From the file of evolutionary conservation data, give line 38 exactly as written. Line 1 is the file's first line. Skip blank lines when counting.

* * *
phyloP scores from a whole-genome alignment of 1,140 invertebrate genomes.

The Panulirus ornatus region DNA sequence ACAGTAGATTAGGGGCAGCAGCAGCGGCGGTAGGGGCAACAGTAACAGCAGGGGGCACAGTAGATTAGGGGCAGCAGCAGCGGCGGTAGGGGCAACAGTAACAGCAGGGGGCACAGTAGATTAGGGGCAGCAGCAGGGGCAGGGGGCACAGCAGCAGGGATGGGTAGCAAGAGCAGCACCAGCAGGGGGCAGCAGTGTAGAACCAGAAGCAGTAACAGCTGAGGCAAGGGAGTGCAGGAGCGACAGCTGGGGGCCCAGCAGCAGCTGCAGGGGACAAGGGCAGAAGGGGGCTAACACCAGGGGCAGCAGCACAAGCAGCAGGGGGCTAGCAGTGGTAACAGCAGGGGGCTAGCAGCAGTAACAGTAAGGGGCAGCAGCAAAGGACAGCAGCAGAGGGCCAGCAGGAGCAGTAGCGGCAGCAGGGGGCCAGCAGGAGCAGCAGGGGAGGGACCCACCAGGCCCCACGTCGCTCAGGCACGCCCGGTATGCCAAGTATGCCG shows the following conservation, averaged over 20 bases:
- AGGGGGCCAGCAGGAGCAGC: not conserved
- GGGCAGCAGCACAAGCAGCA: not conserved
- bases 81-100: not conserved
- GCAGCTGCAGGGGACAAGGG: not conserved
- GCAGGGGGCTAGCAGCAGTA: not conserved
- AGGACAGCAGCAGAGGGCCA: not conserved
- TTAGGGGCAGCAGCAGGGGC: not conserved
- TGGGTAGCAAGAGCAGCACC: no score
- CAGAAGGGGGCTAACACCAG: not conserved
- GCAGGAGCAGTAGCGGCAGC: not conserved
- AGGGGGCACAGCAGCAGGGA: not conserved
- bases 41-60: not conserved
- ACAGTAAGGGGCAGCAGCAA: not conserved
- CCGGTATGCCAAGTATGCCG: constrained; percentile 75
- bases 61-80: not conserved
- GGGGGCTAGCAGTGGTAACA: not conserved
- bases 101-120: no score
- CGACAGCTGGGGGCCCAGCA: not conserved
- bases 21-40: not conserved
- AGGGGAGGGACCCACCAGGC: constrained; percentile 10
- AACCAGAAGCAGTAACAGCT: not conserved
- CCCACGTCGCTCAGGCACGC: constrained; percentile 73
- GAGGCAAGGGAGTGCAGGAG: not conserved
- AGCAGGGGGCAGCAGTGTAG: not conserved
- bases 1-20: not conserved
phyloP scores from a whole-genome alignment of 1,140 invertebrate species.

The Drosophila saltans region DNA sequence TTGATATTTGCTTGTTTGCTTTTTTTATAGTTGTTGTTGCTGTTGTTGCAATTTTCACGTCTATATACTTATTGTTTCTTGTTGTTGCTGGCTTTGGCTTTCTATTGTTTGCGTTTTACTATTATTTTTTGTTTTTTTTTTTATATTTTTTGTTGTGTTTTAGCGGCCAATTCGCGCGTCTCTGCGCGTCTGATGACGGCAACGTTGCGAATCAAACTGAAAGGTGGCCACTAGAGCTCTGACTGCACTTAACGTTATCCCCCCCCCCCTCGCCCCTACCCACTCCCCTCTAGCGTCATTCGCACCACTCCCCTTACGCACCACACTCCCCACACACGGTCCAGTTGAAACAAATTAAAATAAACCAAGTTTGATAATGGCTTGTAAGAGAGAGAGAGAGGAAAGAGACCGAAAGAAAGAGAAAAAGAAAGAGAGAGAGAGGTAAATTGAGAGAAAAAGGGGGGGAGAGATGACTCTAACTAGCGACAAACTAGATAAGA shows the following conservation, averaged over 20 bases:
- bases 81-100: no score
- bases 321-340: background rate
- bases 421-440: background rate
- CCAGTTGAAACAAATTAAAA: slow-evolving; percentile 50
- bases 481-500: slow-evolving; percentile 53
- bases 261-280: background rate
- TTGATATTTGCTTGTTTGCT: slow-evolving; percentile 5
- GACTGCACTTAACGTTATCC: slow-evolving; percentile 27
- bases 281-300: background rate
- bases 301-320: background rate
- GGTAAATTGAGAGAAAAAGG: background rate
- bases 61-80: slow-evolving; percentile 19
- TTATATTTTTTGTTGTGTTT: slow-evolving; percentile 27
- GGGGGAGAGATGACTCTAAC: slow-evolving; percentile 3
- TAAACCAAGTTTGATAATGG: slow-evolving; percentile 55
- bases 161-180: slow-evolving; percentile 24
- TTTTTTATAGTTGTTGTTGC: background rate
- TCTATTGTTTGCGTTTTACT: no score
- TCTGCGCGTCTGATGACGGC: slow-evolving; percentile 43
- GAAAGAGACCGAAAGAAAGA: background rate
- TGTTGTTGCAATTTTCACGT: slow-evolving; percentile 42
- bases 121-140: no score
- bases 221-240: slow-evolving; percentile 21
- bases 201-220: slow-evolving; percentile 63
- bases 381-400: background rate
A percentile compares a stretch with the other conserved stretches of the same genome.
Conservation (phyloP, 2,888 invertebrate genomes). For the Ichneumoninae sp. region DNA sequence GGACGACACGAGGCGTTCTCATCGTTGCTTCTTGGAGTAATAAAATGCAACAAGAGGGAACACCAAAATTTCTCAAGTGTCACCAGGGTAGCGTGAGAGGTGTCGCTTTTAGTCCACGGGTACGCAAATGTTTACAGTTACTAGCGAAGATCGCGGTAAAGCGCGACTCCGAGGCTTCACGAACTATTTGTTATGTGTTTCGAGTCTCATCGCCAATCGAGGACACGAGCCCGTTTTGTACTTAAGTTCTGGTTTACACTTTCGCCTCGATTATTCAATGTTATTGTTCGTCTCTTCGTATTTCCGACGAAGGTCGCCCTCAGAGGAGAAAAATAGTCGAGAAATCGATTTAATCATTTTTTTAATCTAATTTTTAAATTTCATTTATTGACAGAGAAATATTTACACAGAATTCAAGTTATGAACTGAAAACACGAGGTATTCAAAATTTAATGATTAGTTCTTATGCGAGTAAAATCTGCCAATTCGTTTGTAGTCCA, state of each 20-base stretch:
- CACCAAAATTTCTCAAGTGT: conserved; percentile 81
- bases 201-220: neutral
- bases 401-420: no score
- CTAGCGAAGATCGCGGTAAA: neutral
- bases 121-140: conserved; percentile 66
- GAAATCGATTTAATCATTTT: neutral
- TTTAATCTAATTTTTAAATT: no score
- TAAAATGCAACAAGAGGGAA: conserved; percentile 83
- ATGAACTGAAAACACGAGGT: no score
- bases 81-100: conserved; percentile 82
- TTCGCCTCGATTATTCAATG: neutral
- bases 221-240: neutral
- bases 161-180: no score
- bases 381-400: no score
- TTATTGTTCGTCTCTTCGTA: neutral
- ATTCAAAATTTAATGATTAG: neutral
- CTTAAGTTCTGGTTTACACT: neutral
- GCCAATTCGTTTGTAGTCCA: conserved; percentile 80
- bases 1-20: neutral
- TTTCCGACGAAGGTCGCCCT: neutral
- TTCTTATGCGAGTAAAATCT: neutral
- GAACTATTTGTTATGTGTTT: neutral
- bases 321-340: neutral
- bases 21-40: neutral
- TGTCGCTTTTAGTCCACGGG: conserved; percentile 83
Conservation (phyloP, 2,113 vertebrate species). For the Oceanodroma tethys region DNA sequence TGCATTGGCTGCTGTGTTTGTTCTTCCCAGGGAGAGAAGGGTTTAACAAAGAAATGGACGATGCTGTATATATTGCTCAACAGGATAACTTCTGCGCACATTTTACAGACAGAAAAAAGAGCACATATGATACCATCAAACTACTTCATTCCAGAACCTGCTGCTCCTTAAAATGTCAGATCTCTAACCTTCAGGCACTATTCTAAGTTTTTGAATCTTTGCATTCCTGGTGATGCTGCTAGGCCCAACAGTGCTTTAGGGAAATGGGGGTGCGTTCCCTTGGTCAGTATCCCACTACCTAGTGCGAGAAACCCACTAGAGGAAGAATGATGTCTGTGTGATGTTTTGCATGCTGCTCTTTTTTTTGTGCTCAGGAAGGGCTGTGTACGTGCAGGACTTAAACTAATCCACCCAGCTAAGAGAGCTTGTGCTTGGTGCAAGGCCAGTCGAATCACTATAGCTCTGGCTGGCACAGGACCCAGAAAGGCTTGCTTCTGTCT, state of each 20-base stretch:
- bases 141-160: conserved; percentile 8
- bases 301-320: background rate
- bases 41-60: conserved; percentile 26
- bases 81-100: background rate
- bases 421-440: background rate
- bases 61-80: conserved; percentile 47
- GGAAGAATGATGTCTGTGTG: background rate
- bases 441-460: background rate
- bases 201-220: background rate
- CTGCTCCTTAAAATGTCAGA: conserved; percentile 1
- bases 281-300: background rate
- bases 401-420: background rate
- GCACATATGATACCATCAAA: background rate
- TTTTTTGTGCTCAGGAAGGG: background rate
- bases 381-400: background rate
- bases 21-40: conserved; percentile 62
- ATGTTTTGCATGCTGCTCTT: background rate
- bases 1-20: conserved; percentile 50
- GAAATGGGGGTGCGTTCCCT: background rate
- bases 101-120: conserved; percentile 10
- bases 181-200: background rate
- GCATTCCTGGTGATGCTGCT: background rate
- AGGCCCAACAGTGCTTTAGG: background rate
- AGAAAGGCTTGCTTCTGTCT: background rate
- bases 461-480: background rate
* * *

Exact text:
- bases 281-300: background rate